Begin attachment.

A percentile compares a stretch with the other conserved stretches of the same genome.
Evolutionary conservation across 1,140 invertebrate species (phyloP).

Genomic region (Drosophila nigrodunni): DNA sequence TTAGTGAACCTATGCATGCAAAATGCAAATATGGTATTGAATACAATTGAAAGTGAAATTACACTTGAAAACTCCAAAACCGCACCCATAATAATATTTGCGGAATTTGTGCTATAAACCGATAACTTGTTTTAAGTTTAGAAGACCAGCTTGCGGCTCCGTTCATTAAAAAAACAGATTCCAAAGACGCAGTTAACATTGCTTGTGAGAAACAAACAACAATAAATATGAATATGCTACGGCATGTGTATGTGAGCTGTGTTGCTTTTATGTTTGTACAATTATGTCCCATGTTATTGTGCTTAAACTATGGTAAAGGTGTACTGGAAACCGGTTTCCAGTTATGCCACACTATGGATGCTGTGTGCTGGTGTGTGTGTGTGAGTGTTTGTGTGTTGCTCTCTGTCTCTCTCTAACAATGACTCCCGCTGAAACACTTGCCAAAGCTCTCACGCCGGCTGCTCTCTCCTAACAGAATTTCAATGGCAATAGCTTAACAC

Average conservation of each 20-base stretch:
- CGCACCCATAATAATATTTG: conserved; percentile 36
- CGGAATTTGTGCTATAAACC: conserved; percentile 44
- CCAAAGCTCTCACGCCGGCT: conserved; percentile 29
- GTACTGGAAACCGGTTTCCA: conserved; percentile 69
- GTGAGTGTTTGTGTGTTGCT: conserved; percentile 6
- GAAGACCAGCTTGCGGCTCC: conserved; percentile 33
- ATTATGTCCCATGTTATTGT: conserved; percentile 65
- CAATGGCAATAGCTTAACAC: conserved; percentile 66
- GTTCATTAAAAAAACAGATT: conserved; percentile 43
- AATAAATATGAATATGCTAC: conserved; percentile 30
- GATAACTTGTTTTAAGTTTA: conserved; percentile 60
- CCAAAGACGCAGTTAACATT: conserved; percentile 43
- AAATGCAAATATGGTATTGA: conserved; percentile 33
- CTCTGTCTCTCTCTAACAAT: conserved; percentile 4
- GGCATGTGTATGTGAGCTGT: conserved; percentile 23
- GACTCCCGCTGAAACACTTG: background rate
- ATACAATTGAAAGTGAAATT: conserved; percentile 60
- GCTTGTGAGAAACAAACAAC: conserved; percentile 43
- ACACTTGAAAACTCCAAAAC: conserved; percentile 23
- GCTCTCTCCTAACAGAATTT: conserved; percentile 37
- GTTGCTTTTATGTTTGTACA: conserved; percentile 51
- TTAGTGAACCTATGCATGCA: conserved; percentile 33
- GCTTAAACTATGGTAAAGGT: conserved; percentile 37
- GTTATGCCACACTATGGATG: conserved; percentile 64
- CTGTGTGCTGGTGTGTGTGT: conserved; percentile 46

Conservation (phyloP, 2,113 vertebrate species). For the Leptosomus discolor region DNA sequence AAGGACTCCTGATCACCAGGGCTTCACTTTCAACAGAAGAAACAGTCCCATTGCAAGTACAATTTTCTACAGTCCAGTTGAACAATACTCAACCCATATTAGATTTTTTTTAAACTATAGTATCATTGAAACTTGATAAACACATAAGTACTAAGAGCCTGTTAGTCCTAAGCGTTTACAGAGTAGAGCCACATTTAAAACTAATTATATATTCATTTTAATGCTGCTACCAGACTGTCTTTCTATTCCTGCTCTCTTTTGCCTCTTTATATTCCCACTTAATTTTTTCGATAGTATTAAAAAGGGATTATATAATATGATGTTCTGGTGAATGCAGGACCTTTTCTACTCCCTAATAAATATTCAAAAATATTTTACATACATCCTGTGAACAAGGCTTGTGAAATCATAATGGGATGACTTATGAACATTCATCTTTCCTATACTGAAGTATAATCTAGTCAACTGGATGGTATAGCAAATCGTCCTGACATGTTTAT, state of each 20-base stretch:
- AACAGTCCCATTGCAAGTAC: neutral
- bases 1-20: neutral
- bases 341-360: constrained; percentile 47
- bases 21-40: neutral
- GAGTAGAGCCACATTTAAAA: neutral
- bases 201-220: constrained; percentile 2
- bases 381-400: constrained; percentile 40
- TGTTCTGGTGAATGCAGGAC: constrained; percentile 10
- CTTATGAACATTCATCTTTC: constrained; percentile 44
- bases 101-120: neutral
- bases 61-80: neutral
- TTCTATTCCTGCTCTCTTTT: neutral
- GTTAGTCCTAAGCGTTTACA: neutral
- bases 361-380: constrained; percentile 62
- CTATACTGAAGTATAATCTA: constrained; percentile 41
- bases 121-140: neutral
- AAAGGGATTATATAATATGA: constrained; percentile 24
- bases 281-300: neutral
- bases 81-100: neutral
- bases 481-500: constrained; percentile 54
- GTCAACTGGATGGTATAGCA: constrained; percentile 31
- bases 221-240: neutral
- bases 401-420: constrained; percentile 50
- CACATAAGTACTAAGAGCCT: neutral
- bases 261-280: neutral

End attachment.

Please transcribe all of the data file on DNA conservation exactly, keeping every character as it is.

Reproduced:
A percentile compares a stretch with the other conserved stretches of the same genome.
Evolutionary conservation across 1,140 invertebrate species (phyloP).

Genomic region (Drosophila nigrodunni): DNA sequence TTAGTGAACCTATGCATGCAAAATGCAAATATGGTATTGAATACAATTGAAAGTGAAATTACACTTGAAAACTCCAAAACCGCACCCATAATAATATTTGCGGAATTTGTGCTATAAACCGATAACTTGTTTTAAGTTTAGAAGACCAGCTTGCGGCTCCGTTCATTAAAAAAACAGATTCCAAAGACGCAGTTAACATTGCTTGTGAGAAACAAACAACAATAAATATGAATATGCTACGGCATGTGTATGTGAGCTGTGTTGCTTTTATGTTTGTACAATTATGTCCCATGTTATTGTGCTTAAACTATGGTAAAGGTGTACTGGAAACCGGTTTCCAGTTATGCCACACTATGGATGCTGTGTGCTGGTGTGTGTGTGTGAGTGTTTGTGTGTTGCTCTCTGTCTCTCTCTAACAATGACTCCCGCTGAAACACTTGCCAAAGCTCTCACGCCGGCTGCTCTCTCCTAACAGAATTTCAATGGCAATAGCTTAACAC

Average conservation of each 20-base stretch:
- CGCACCCATAATAATATTTG: conserved; percentile 36
- CGGAATTTGTGCTATAAACC: conserved; percentile 44
- CCAAAGCTCTCACGCCGGCT: conserved; percentile 29
- GTACTGGAAACCGGTTTCCA: conserved; percentile 69
- GTGAGTGTTTGTGTGTTGCT: conserved; percentile 6
- GAAGACCAGCTTGCGGCTCC: conserved; percentile 33
- ATTATGTCCCATGTTATTGT: conserved; percentile 65
- CAATGGCAATAGCTTAACAC: conserved; percentile 66
- GTTCATTAAAAAAACAGATT: conserved; percentile 43
- AATAAATATGAATATGCTAC: conserved; percentile 30
- GATAACTTGTTTTAAGTTTA: conserved; percentile 60
- CCAAAGACGCAGTTAACATT: conserved; percentile 43
- AAATGCAAATATGGTATTGA: conserved; percentile 33
- CTCTGTCTCTCTCTAACAAT: conserved; percentile 4
- GGCATGTGTATGTGAGCTGT: conserved; percentile 23
- GACTCCCGCTGAAACACTTG: background rate
- ATACAATTGAAAGTGAAATT: conserved; percentile 60
- GCTTGTGAGAAACAAACAAC: conserved; percentile 43
- ACACTTGAAAACTCCAAAAC: conserved; percentile 23
- GCTCTCTCCTAACAGAATTT: conserved; percentile 37
- GTTGCTTTTATGTTTGTACA: conserved; percentile 51
- TTAGTGAACCTATGCATGCA: conserved; percentile 33
- GCTTAAACTATGGTAAAGGT: conserved; percentile 37
- GTTATGCCACACTATGGATG: conserved; percentile 64
- CTGTGTGCTGGTGTGTGTGT: conserved; percentile 46

Conservation (phyloP, 2,113 vertebrate species). For the Leptosomus discolor region DNA sequence AAGGACTCCTGATCACCAGGGCTTCACTTTCAACAGAAGAAACAGTCCCATTGCAAGTACAATTTTCTACAGTCCAGTTGAACAATACTCAACCCATATTAGATTTTTTTTAAACTATAGTATCATTGAAACTTGATAAACACATAAGTACTAAGAGCCTGTTAGTCCTAAGCGTTTACAGAGTAGAGCCACATTTAAAACTAATTATATATTCATTTTAATGCTGCTACCAGACTGTCTTTCTATTCCTGCTCTCTTTTGCCTCTTTATATTCCCACTTAATTTTTTCGATAGTATTAAAAAGGGATTATATAATATGATGTTCTGGTGAATGCAGGACCTTTTCTACTCCCTAATAAATATTCAAAAATATTTTACATACATCCTGTGAACAAGGCTTGTGAAATCATAATGGGATGACTTATGAACATTCATCTTTCCTATACTGAAGTATAATCTAGTCAACTGGATGGTATAGCAAATCGTCCTGACATGTTTAT, state of each 20-base stretch:
- AACAGTCCCATTGCAAGTAC: neutral
- bases 1-20: neutral
- bases 341-360: constrained; percentile 47
- bases 21-40: neutral
- GAGTAGAGCCACATTTAAAA: neutral
- bases 201-220: constrained; percentile 2
- bases 381-400: constrained; percentile 40
- TGTTCTGGTGAATGCAGGAC: constrained; percentile 10
- CTTATGAACATTCATCTTTC: constrained; percentile 44
- bases 101-120: neutral
- bases 61-80: neutral
- TTCTATTCCTGCTCTCTTTT: neutral
- GTTAGTCCTAAGCGTTTACA: neutral
- bases 361-380: constrained; percentile 62
- CTATACTGAAGTATAATCTA: constrained; percentile 41
- bases 121-140: neutral
- AAAGGGATTATATAATATGA: constrained; percentile 24
- bases 281-300: neutral
- bases 81-100: neutral
- bases 481-500: constrained; percentile 54
- GTCAACTGGATGGTATAGCA: constrained; percentile 31
- bases 221-240: neutral
- bases 401-420: constrained; percentile 50
- CACATAAGTACTAAGAGCCT: neutral
- bases 261-280: neutral